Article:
Though there is a fair amount of mainly harmless nudity, if anything Gushing Prayer is a very talkative film. Even the group sex moments are likely to linger on Yasuko’s friend, or her boyfriend, Koichi, as they discuss why it is she doesn’t enjoy sex, or being horrified at the thought that she might enjoy sex. If anything the idea of enjoying sex seems unfathomable to them and again it seems to be they are talking about life, not sex… how can one enjoy life? Again: why can’t we beat life?
Then again, I’m not sure if I got the film at all, but you suspect to an extent that’s the point. Interestingly, the director, Masao Adachi, was quite left wing and stopped filmmaking and took off for nearly three decades to Lebanon. It is no surprise as Gushing Prayer feels like a political film and one where the director has the opportunity, with censorship relaxing a little, to show sex and nudity on screen, tools which Adachi utilises whether or not they are actually needed. And if you want to put shock into a story, then what better way than a 15 year-old girl prostituting herself? Even then it’s handled very matter-of-factly. We see her given money but don’t see anything particularly sexual with her clients (except on one occasion) and then they seem about as bored with it as she does. Adachi, you think, is making a point about society. It’s just hard to pin down what that point is. Arguably that’s OK, think Hamlet, no one can agree if he’s mad or a calmly calculating bastard.
Nevertheless, Gushing Prayer is quietly compelling – not a masterpiece, not overly visual, though it moves from black and white to occasional uses of colour, sometimes slightly psychedelically; mainly the film draws you in by underplaying everything. Yes, some of the teenagers you think just need a haircut and a job (yeah, I’m old, you know) but it’s really a welcome release because it’s genuinely different and looks fantastic on this restored print. The black and white photography is magnificently crisp.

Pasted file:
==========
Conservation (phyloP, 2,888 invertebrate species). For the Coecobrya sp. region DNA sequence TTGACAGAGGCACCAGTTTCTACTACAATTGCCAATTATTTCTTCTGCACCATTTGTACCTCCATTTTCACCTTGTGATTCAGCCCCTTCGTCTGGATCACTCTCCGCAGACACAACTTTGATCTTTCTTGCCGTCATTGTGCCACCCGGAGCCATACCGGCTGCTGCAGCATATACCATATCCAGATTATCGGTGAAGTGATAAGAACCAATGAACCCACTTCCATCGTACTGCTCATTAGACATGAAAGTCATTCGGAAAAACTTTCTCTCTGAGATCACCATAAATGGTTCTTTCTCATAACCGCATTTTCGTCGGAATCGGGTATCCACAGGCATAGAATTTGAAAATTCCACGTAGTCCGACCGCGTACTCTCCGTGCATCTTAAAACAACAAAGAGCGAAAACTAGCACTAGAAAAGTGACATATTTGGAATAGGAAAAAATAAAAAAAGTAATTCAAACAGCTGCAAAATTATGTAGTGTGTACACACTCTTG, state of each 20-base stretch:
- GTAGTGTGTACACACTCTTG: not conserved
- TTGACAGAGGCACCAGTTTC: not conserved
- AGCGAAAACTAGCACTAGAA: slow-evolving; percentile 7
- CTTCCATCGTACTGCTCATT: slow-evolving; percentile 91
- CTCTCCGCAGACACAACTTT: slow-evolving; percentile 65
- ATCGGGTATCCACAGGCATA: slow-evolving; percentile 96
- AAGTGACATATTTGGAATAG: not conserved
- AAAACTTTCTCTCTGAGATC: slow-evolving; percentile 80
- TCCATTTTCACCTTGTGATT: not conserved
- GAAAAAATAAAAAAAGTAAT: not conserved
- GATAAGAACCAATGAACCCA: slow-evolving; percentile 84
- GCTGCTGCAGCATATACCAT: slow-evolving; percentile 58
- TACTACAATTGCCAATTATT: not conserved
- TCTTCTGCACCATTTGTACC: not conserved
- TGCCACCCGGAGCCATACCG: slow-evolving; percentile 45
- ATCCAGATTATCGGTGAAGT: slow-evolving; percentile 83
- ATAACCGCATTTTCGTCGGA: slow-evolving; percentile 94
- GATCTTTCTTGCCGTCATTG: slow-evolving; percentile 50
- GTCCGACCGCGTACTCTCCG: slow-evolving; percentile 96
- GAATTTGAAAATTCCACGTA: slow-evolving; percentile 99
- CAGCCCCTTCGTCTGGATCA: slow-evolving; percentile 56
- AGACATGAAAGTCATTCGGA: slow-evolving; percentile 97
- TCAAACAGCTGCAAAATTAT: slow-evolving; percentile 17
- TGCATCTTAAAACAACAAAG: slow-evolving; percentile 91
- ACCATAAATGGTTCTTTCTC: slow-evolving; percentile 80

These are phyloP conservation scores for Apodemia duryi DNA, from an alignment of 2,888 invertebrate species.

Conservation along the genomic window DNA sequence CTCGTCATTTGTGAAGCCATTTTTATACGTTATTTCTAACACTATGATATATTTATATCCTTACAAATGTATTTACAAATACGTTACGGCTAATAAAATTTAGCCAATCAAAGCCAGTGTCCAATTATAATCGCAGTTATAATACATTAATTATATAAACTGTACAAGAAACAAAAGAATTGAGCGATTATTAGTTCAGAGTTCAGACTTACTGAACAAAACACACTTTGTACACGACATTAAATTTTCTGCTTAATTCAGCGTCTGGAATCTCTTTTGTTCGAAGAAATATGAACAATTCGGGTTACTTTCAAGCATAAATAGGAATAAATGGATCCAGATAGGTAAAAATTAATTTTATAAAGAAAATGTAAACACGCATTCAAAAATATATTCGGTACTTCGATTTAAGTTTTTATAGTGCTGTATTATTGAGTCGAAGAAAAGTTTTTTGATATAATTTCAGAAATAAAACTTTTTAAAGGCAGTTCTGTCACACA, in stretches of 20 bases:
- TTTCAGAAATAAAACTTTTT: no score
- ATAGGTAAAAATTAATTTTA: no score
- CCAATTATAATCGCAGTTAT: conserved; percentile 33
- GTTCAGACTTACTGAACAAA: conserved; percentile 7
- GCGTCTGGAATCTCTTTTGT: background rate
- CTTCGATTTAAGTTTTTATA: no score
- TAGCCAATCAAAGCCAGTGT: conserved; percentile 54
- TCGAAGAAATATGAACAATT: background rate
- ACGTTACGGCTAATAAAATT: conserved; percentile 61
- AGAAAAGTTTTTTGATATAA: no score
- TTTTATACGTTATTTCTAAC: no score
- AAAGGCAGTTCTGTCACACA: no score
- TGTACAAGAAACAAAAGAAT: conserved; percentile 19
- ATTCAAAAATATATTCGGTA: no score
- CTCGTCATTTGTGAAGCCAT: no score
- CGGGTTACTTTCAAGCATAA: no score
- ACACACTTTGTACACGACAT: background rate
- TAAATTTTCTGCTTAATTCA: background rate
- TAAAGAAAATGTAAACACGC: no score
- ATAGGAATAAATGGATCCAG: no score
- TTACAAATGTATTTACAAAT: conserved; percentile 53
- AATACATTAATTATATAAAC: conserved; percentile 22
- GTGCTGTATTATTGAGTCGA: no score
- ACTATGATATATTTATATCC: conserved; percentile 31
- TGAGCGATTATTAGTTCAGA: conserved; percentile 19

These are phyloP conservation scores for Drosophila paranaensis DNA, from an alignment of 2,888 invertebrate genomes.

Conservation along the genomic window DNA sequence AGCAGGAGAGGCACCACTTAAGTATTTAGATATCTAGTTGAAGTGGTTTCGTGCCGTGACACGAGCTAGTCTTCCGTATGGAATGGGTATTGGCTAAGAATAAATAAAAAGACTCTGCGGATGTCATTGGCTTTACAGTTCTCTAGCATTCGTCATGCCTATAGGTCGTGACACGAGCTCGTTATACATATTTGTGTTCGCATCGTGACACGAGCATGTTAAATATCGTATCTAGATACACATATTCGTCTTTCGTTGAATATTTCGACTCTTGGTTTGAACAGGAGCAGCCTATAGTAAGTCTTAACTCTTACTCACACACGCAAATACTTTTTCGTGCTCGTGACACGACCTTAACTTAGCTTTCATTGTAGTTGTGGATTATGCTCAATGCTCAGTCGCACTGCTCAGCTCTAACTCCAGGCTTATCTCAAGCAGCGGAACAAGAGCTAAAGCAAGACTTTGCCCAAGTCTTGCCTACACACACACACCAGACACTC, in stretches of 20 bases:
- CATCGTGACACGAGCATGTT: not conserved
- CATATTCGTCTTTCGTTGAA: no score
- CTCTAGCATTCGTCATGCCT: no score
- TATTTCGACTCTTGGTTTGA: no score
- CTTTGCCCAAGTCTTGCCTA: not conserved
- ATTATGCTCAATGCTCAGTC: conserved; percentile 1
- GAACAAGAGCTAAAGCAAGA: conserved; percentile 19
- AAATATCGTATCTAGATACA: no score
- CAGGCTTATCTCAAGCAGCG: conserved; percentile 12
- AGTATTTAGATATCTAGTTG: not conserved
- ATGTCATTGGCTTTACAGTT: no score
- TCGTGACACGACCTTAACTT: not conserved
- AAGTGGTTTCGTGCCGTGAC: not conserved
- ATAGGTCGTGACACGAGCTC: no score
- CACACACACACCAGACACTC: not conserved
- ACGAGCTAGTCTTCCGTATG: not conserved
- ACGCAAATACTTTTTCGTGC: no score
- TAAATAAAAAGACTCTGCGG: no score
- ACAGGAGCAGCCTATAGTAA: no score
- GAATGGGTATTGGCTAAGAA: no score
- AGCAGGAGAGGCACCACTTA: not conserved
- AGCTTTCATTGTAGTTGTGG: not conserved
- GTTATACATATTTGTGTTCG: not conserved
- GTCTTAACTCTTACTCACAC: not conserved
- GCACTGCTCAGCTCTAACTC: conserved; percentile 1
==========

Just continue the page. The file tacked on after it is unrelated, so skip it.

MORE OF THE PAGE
Unfortunately the print for Inflatable Sex Doll of the Wastelands is not quite as good. It’s not terrible; it just clearly needs a bit of restorative work. But it’s more than good enough and gives us a chance to see a really intriguing film and the standout of the set. Written and directed by, Yosuke Yamashita, who was previously one of the writers of Suzuki’s Branded to Kill. (He also made the roman porno remake of it, Trapped in Lust, that’s bundled in the Arrow release of Branded to Kill.)
Now I am assuming you’ve seen Branded to Kill. Though if not. Fix that. Right now. Trust me, you should. You’ll thank me for it.
OK, moment of (albeit virtuous) proselytising zeal over and done with, that Yamashita was involved in Branded to Kill is no surprise as Inflatable Sex Doll of the Wastelands was released just a few months after it and both cover some of the same storytelling ground, as well as some of the stylistic and storytelling elements of Suzuki’s work. Now I love Seijun Suzuki, so if I see a pale imitation I may balk at it, but thankfully here we are presented with what is almost an alternative take on Branded to Kill, though perhaps not as coherent. That said, anyone who knows Branded to Kill will know it’s not the most straightforward of films (Jasper Sharp, introducing a screening of it at the BFI said when he first watched it, he had no idea what it was about, and even years and multiple views later, he still had no idea what was going on). Like Branded to Kill, Inflatable Sex Doll of the Wastelands can sometimes take a rather elliptical approach to the narrative – some might just say incoherent but I’d disagree; it seems a choice, where the director can, like Suzuki, he omits establishing shots or those short scenes that act as bridges, so sometimes you’re never quite sure where you are physically or narratively. It’s a bit like watching David Lynch at his most opaque, even if you are not always sure if you know what’s going on, you feel like that Yamashita does and that there is sense behind it. There’s control behind the dreamlike narrative.